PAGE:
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A legacy of lenses

Author: admin

Master photographer Lenny Emmanuel carries forward his family’s mission to document the heritage of Hyderabad

A little more than two years ago, Hyderabadi readers of the Deccan Chronicle woke up to find picture stories of some of the city’s most beloved monuments in the newspaper’s supplement, the Hyderabad Chronicle. If one week it was Mah Laqua Bai Chanda’s grave with the shrine of Moula Ali in the background; the next week it was the ornate interiors of the Swaminarayan Temple; and the next, the fabulously rich interiors of churches.

But the most memorable of them all was a panoramic view of the Jama Masjid and the Charminar in one single shot: monuments separated by a physical distance of 30,000 ft. Suddenly, their rich heritage and the man who had served it with the city’s morning coffee had become a talking point.

That man is master photographer Lenny Emanuel, a passionate Hyderabadi whose family has been documenting the city for more than a century. Known for his industrial photography, which means pictures of factories, architecture, corporate offices and products, the 70 year-old clarifies: “I shoot everything, from a needle to an aircraft.”

Lenny’s family has always shared a special relationship with Hyderabad. His grandfather, Mario Francis Emanuel from Pondicherry, a soldier of fortune, followed Michel Joachim Marie Raymond, the Frenchman who became a general in the Nizam’s army, to Hyderabad. Mario decided to venture into the then budding art of photography and set up M F Emanuel & Co in 1881, one of the earliest photo studios in the twin cities. While his son continued with his profession, it was Mario’s grandson, Lenny’s father Charles Emanuel, who put the family in the spotlight. Charles became the chief photographer for the Nizam on the Nizam Sagar dam project, now in Telangana.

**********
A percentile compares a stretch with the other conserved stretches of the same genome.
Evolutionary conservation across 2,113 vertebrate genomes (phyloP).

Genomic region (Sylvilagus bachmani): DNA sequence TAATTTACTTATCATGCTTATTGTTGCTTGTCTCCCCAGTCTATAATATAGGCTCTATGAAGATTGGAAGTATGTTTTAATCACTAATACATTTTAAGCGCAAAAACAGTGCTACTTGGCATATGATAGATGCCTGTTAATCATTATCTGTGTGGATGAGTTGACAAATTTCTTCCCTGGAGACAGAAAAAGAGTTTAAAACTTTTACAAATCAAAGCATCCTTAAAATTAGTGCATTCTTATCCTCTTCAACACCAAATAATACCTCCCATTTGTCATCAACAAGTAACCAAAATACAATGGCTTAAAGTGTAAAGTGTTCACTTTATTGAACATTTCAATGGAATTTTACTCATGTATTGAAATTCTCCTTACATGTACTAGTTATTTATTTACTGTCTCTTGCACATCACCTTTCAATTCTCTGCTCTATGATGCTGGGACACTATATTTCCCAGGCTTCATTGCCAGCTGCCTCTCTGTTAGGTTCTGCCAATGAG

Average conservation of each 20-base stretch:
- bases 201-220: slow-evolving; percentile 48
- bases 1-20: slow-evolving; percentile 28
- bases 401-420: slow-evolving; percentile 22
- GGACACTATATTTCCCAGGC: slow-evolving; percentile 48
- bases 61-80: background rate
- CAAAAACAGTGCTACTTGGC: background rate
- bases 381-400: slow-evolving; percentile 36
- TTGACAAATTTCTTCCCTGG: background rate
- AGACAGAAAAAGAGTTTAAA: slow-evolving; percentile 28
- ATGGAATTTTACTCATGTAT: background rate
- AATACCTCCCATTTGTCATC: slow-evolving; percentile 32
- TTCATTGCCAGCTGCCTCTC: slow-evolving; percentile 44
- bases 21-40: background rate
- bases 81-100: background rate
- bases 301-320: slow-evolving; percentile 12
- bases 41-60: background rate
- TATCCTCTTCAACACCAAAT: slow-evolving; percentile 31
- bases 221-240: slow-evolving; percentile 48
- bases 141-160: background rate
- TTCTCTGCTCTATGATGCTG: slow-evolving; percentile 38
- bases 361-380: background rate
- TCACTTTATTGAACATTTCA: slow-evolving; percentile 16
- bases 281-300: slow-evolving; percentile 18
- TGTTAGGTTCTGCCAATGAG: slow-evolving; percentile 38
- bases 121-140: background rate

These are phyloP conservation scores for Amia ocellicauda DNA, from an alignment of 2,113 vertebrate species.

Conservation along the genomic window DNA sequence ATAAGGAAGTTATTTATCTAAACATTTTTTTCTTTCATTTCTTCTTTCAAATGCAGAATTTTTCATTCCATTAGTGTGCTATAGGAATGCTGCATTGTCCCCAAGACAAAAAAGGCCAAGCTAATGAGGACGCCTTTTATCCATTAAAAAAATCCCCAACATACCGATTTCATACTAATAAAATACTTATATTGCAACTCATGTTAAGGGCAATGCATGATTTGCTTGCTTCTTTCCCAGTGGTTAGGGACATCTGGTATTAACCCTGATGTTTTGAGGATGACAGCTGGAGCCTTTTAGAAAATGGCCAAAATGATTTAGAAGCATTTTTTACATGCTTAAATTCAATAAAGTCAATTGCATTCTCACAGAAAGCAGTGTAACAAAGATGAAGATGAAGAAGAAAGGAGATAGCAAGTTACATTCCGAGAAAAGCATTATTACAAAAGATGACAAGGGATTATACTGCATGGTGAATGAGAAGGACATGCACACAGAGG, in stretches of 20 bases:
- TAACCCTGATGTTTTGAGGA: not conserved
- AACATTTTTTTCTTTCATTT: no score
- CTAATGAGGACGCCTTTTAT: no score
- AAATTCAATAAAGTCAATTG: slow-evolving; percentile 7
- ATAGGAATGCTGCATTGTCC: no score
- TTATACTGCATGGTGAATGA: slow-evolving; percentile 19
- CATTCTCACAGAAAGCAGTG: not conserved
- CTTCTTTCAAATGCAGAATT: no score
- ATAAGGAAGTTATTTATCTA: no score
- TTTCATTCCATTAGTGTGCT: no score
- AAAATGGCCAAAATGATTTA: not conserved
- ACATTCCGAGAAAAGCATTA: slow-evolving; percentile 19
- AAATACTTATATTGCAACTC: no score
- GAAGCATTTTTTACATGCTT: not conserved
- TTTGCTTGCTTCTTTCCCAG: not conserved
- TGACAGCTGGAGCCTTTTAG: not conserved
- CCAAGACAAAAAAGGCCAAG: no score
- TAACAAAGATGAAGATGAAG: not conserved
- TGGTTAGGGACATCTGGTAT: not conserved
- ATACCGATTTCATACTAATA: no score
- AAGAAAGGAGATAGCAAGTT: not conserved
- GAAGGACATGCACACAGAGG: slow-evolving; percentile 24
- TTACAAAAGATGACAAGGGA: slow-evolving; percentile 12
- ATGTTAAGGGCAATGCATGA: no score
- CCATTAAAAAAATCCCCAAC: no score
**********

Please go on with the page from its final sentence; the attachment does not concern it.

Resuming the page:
Living on site for 20 years while the project developed, Charles used to make large-scale layout models of the projects he worked on, besides clicking professional photographs of them. These models were made mainly for exhibitions, to show the public what the project would look like once completed. He was also a professional draughtsman, who worked on the handsome Osmania University complex and maintained photographic records of the stages of its development.

“My dad’s eye for detail and meticulous design sense probably gave me my first lessons in fine detailing,” says Lenny, who inherited Premier Studios at Marredpally, which his father had opened at the age of 60. Sadly, except for a few priceless glass slides and a vintage camera, there is very little left of his father’s work or original studio equipment.

“I dropped out of school at the age of 12 to join my dad in his studio,” says Lenny, whose moment of glory came pretty early on, at the age of 14. “A friend had asked me to click his wedding photographs. Later, he brought the roll to our studio to get the film developed. My father looked at the images and said, ‘These photographs are very good, who has done them?’ I was very happy but I did not have the courage to tell him I had clicked them.”